This is the first in an occasional series focusing on faculty noted for their classroom teaching.
By MARTY LEVINE
The longer Meredith Guthrie teaches, she says, the more she sticks to “the tried and true.” There’s nothing high tech about her large media studies lecture class, and she prefers it that way, aiming to communicate more intimately with her students despite the vastness of a Lawrence Hall auditorium.
“I want to be rigorous, but I want to invite a good connection with my students,” she says. “I try to keep it interactive, check in with them, answer their questions and try to make sure they are understanding things.”
It shows in the personal anecdotes and frank opinions Guthrie adds to the litany of media theories she is highlighting on this November day in her “Mass Communication Process” class.
She ticks off the ways Americans were once thought to consume film, radio, television and now social media:
- We are a clueless herd, open to any persuasion.
- No, but we are swayed by people who seem well-informed.
- Wait — actually, media outlets don’t tell us what to think, they only tell us what to think about.
- Nope — we are invariably swayed by what we hear the most.
- Sorry: the news just affects the weak-minded.
- Hold on: maybe there is just so much information bombarding us that we’re left uncertain what to think or do.
Through it all, Guthrie — a faculty member in the Department of Communication in the Dietrich School of Arts & Sciences — leavens the lecture with stories that show the media in action in everyday life. Her lecture concludes with the tale of an older relative who binged on the mid-2000s TV program “America’s Most Wanted,” to the point that “she is convinced that the world is a terrible place where everyone wants to shoot her.”
Yet Guthrie is still reading the research to debunk this notion that the media is terribly influential — “Because I want most people not to be so scared of the world,” she says.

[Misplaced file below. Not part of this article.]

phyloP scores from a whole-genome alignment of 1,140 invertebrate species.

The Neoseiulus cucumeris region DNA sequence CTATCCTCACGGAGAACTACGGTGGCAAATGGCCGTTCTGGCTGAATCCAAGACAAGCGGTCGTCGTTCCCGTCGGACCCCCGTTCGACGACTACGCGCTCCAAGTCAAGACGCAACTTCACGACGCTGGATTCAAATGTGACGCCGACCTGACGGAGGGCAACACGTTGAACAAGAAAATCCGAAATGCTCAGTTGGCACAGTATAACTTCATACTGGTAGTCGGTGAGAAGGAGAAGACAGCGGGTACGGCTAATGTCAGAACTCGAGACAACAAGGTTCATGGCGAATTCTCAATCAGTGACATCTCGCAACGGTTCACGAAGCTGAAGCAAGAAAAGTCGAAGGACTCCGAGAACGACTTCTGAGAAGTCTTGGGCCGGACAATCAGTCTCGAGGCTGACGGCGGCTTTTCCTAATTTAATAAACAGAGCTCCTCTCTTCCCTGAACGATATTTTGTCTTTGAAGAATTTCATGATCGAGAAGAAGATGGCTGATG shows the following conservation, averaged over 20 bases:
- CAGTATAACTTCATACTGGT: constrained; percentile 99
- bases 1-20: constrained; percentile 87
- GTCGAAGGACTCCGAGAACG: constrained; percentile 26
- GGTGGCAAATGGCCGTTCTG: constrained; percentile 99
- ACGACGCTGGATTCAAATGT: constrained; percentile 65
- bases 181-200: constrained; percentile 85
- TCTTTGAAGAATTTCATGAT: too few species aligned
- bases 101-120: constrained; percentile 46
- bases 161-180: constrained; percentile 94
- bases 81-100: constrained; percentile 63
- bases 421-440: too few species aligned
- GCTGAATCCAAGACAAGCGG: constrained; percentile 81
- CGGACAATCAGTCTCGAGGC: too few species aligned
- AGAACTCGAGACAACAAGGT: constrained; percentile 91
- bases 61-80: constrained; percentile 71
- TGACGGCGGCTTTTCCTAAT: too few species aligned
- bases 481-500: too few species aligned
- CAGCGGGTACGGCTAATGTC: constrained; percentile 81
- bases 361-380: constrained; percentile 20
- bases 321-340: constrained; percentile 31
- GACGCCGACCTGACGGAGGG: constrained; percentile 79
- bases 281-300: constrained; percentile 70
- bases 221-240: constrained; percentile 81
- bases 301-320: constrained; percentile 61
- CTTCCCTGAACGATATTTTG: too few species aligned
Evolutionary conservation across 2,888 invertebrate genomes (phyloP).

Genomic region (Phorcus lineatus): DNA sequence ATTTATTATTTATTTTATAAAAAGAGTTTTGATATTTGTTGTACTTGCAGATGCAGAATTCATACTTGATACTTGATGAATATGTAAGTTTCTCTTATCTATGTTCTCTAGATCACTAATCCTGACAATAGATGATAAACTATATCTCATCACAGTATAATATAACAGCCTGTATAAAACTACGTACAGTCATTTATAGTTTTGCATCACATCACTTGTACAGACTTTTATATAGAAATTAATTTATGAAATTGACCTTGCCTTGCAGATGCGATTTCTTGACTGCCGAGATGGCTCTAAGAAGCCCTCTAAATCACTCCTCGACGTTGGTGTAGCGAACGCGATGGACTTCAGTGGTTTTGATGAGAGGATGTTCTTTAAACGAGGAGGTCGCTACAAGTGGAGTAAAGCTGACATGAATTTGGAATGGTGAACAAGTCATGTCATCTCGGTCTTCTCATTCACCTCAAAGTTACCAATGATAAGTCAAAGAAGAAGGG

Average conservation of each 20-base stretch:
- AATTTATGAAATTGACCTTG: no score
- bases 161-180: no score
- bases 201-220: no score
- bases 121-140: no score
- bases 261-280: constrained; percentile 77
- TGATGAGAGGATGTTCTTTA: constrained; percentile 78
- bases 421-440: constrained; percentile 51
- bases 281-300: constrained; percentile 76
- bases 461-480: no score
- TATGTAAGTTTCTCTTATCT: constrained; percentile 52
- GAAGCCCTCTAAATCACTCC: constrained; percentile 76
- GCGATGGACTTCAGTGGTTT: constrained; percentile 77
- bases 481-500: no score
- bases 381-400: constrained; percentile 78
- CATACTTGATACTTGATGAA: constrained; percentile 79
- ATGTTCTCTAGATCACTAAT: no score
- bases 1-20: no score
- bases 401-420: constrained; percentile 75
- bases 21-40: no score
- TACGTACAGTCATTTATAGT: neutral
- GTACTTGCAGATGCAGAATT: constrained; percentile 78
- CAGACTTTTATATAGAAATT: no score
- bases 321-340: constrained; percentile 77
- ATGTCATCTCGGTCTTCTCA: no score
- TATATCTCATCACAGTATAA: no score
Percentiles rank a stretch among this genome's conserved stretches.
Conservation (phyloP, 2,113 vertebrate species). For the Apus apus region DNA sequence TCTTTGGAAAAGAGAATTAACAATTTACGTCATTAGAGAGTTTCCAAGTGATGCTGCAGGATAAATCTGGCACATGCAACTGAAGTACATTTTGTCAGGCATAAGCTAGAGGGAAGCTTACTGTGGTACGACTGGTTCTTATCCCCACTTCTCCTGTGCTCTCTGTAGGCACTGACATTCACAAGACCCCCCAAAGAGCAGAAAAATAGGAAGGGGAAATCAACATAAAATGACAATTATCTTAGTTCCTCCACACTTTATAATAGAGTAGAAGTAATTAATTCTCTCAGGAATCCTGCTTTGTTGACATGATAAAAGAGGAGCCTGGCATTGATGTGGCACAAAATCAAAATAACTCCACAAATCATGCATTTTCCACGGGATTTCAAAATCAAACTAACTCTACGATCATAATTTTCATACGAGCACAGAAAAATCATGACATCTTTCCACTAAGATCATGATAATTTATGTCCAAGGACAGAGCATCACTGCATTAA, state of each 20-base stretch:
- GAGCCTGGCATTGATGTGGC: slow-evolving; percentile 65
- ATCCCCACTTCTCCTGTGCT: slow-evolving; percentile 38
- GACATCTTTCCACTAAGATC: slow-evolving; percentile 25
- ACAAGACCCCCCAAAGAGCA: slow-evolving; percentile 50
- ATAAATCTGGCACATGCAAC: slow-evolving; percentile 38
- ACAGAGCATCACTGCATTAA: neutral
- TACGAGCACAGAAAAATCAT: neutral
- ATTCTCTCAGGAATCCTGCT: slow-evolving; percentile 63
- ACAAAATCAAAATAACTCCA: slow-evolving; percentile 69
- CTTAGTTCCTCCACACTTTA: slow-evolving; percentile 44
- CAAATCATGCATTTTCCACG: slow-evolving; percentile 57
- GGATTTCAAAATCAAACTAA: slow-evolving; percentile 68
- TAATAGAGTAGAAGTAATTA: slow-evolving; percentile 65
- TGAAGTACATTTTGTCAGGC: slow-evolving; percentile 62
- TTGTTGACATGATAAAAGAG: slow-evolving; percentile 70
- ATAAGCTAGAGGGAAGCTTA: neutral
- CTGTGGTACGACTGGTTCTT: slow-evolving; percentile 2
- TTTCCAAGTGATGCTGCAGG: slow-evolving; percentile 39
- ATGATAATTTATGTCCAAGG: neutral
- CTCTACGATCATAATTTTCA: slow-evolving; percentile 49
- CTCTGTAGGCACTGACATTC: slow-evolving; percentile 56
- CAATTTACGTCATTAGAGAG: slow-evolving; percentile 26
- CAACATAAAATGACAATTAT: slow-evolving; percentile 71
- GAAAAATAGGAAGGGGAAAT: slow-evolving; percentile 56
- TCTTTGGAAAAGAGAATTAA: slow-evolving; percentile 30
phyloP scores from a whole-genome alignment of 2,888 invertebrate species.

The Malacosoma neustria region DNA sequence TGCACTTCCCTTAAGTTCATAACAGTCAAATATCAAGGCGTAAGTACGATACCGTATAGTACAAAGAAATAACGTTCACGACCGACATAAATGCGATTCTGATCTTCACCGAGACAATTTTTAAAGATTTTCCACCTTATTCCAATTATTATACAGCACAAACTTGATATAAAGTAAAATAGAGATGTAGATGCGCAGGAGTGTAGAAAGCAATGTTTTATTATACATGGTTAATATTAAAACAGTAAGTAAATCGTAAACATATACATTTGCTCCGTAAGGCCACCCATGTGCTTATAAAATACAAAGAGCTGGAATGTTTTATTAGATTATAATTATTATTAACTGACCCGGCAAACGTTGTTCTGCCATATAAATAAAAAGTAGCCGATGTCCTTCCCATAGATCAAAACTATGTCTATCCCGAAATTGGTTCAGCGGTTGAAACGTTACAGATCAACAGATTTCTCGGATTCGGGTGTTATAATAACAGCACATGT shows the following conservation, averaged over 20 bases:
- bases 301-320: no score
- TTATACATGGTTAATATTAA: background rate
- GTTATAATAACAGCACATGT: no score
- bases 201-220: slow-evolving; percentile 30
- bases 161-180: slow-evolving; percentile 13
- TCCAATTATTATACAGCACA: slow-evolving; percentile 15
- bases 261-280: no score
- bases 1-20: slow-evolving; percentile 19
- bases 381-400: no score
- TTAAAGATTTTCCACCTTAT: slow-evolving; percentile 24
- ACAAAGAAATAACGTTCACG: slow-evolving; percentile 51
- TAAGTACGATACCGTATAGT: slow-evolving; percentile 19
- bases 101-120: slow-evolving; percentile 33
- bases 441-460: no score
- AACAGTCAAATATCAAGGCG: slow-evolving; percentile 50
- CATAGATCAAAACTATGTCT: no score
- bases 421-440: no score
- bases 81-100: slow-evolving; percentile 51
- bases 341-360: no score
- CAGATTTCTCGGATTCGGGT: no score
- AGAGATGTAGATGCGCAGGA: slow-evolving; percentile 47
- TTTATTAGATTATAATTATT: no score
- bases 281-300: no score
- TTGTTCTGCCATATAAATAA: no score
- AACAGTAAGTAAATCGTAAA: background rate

Guthrie’s teaching has a broader aim, she adds: “It’s awesome if they get the specifics of a particular class, but it’s even better if I can help them learn to learn for themselves. I want to help my students learn to be lifelong learners, because I think that’s the biggest skill I got out of college and graduate school.”
Guthrie joined Pitt a dozen years ago; today she is lecturer II and an undergraduate academic advisor. Previously, she taught at Bowling Green State University in Ohio, where she earned her Ph.D.
She was attracted to Pitt, she says, by the possibility of teaching media literacy, so she can show students how to be critical of the stuff we all consume, including the Internet. Today she teaches “Introduction to Media Studies,” “History of Media Studies,” “Television and Society” and other courses.
“They’re overwhelmed, just like the rest of us,” she says of her students. “Technologically, they know how to use it, but no one has taught them to be critical thinkers about it. So media literacy is more important than it has ever been.
“I don't know if I have any secrets,” Guthrie concludes about her teaching skills. Well, perhaps there is one, she allows: “To not pretend I know everything. Then we can figure it out together.”
Marty Levine is a writer for the University Times. Reach him at firstname.lastname@example.org or 412-758-4859.